Cured ham has been substituted, in the last few years, by other gifts that travel agencies or banks use to give to their clients in order to contract a holiday or get customers to transfer their money to that branch; this is just one of the examples that show the slump of the ham sector among the consequences that has caused the global crisis in recent years. In this area of cured ham and other meat products from pigs, the crisis began with Iberic ham, however the crisis has produced a domino effect which means that ultimately it's the farmer who ends up worse off. Everything started between 2000-2007 when lots of businessmen began to invest in the Iberic ham business, including rearing their own animals, so much so that the production of pig products amplified even to the point of supermarkets launching white brands of iberic ham and sausages etc. made from pigs fed in feeding lots and not even in the pastures. With the arrival of the world crisis in the 21st century the banks are beginning to consider the pig sector at risk, therefore they have stopped giving loans and caused the prices of Iberic ham to fall. In addition, the spending power of the average family has also decreased, meaning that now they must omit buying certain products that they consider 'luxurious' and instead they buy things that are more economical. This means that the next domino falls too: serrano ham with Denomination of Origin from Teruel. Given that the price of Iberic ham is dropping, the consumers of Teruel ham will switch to buying Iberic ham and the consumers of Iberic ham start to change to other, more economic, hams.
Iberic pigs, fed mainly on acorns.
Added to this domino effect is also the fact that with the prices and the sales falling more and more, eventually they will get to the point in which the sector will enter into crisis as well. During the Christmas period, they look for methods of increasing sales and in the face of having to lower the prices even more, they are trying to get public institutions to promote pig products and through this, raise the pig sector.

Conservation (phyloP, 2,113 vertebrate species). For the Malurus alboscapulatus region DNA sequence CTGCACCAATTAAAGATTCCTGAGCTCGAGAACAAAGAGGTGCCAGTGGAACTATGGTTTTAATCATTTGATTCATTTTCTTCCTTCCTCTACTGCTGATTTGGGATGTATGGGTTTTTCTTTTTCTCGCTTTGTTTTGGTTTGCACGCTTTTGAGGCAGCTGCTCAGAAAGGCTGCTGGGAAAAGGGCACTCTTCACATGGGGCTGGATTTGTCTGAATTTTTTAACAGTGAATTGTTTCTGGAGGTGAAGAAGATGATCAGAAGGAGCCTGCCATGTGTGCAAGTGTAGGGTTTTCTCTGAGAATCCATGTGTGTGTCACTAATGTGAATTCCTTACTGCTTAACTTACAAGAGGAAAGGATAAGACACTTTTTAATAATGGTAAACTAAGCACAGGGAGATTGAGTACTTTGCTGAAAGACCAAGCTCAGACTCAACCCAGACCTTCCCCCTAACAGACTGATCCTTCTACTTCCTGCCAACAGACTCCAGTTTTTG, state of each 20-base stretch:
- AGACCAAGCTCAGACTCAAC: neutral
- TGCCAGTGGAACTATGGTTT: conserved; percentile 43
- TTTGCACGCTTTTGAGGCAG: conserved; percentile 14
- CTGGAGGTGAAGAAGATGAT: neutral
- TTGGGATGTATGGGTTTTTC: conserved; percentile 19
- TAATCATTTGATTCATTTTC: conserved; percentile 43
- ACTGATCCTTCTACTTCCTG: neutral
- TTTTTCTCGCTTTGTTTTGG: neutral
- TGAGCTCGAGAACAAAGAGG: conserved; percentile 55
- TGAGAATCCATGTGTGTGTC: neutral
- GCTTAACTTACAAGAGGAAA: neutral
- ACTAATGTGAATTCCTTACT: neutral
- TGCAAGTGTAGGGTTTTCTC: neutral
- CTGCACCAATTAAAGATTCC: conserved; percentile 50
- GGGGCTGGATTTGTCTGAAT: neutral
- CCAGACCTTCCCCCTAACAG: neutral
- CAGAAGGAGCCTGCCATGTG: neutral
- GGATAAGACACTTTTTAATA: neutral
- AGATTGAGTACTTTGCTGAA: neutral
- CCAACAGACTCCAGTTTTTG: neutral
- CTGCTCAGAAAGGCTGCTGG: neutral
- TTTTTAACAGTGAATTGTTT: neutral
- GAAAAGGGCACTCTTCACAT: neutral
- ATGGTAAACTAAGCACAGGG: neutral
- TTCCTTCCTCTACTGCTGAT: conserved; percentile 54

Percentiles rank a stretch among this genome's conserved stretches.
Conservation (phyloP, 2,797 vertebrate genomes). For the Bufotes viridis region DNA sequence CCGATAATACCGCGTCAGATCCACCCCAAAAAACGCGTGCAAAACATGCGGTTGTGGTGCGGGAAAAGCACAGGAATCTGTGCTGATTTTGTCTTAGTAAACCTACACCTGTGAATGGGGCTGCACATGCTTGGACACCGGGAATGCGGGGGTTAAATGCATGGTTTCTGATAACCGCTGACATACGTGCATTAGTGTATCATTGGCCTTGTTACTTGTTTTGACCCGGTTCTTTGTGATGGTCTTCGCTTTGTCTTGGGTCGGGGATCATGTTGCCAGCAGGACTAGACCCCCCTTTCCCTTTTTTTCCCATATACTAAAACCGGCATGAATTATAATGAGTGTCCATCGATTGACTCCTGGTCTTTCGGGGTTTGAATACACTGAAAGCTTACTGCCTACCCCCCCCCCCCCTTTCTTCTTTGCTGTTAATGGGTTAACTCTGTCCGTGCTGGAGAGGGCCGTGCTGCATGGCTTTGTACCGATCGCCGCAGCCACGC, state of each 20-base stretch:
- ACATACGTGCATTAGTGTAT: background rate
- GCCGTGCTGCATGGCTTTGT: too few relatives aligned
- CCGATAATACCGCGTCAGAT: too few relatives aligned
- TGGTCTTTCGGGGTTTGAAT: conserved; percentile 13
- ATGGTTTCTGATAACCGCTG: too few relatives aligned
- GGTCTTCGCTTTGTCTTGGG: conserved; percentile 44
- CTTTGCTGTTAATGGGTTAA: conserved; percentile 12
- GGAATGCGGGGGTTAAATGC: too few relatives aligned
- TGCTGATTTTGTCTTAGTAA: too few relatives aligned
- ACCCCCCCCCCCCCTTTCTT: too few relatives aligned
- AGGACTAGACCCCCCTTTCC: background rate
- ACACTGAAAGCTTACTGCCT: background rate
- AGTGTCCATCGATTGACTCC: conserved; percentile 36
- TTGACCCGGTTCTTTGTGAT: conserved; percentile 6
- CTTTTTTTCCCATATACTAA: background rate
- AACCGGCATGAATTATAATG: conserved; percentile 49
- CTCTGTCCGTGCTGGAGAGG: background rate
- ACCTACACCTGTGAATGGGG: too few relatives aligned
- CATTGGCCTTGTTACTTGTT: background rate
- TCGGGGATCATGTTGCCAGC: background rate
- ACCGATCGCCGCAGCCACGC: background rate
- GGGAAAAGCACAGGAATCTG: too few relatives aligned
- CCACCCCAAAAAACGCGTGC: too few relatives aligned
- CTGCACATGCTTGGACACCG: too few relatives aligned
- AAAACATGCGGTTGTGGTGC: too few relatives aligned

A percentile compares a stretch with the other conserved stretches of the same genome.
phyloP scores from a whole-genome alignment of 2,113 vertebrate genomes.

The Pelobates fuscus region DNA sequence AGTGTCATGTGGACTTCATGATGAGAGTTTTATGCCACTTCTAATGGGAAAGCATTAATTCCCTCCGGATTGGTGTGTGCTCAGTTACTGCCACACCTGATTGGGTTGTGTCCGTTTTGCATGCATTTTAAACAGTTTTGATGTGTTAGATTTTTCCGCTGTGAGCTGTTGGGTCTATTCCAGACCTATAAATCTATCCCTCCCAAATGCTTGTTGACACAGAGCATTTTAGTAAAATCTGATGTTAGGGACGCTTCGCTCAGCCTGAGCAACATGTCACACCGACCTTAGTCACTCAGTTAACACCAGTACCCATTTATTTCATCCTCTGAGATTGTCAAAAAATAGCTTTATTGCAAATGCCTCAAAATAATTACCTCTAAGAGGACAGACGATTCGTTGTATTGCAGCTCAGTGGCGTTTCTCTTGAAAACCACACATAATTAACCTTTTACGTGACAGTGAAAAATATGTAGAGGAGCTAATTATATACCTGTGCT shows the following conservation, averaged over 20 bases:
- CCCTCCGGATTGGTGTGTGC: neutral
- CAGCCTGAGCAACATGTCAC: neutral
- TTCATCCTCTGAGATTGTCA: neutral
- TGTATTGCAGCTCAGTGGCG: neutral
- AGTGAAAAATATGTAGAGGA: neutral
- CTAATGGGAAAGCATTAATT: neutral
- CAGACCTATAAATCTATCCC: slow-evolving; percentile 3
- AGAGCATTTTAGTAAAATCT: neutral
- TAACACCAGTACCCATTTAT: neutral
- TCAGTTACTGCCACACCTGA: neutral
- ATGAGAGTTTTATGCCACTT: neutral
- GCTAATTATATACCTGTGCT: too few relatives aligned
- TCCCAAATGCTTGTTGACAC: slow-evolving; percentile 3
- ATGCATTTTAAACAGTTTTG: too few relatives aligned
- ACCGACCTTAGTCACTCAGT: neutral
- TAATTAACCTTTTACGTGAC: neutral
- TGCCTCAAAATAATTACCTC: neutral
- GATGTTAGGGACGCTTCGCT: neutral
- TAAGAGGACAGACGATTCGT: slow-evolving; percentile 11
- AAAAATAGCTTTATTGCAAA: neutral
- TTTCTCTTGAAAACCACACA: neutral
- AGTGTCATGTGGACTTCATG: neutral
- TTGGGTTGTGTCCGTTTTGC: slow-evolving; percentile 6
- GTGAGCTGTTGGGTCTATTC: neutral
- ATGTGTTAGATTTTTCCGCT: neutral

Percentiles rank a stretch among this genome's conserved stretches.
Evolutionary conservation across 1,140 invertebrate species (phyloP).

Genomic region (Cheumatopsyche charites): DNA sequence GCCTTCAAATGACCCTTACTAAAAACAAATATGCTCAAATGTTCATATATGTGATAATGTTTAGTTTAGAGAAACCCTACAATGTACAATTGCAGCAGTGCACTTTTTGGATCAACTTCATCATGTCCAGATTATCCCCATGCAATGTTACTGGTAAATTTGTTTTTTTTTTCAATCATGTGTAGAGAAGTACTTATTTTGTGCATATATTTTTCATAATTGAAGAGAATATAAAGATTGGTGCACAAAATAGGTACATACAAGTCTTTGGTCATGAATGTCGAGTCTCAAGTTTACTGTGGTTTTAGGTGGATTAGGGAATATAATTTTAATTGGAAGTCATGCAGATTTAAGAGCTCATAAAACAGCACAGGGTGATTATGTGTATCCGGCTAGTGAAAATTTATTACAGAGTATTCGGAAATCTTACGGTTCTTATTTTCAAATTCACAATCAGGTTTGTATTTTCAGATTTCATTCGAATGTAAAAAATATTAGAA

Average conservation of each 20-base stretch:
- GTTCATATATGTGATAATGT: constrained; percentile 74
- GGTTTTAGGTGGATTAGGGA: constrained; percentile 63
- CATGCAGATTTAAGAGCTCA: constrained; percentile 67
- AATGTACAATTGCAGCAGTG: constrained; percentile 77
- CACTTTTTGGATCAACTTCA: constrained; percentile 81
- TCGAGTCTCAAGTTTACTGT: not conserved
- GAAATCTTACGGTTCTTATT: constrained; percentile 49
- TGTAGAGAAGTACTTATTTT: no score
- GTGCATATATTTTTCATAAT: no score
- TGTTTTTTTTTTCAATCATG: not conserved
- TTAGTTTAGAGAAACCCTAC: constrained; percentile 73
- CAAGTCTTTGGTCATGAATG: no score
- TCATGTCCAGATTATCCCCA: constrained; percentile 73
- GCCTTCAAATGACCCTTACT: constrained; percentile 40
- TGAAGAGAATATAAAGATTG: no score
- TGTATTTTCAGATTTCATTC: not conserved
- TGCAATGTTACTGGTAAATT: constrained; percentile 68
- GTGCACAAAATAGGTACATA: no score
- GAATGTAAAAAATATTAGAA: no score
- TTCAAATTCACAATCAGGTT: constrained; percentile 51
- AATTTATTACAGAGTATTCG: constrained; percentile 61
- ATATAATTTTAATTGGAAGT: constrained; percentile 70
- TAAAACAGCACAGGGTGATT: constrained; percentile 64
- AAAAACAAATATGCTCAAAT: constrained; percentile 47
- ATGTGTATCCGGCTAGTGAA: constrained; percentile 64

We need to bear in mind that the quality of the Iberic hams can differ: recebo ham (made from pigs that are fed only acorns up to shortly before their slaughter; then they are fed special high quality feed), cebo ham (made from pigs that are fed only cereals and feed) and bellota ham (made from pigs that are fed only acorns), are governed by European legislation and the Iberic 'bellota' ham with Denomination of Origin whose fattening and curing time together is two and a half years longer, at least, than any of the others. The main difference between these hams lies in the quality of the product and therefore also in its price, however the lack of knowledge in these differences in quality means that the consumers tend to choose ham based simply on its price, forcing the producers of Iberic ham, in turn, to reduce the original prices of their hams and in doing so, they lose money.
Slices of Teruel ham with D.O.
One of the threats that Teruel ham with Denomination of Origin faces is due to Iberic ham. As we have mentioned above, Iberic ham suffers from mass production and a large fall in its prices and because of this it automatically enters into the market of Teruel ham in spite of the fact that it is of higher quality. Serrano ham from Teruel with Denomination of Origin has been through very difficult times during the crisis, and it was believed that with the amount of other hams on the market sales could drop, however the Christmas season of 2009 was as dramatic as it seemed it was going to be, the sales being somewhat inferior but basically similar to the sale from in 2008, which shows that Teruel ham has been able to maintain its position in the market. Teruel ham production is the Denomination of Origin brand that makes the most legs of ham and the only one in the Mediterranean that controls its production from its origin, in other words, from when they begin rearing the animals. Also, the Control Board maintain strict standards regarding the characteristics that a ham of this Denomination of Origin must have; it must be very carefully produced from the beginning, contain just the right amount of salt, weigh at least 7 kilos etc. In fact, not all of the legs of ham produced in Teruel are granted the Denomination of Origin, only one in every four achieve the D.O and this is recognised throughout the area as star stamped in the ham and a band with a corresponding number of the Contol Board of Denomination.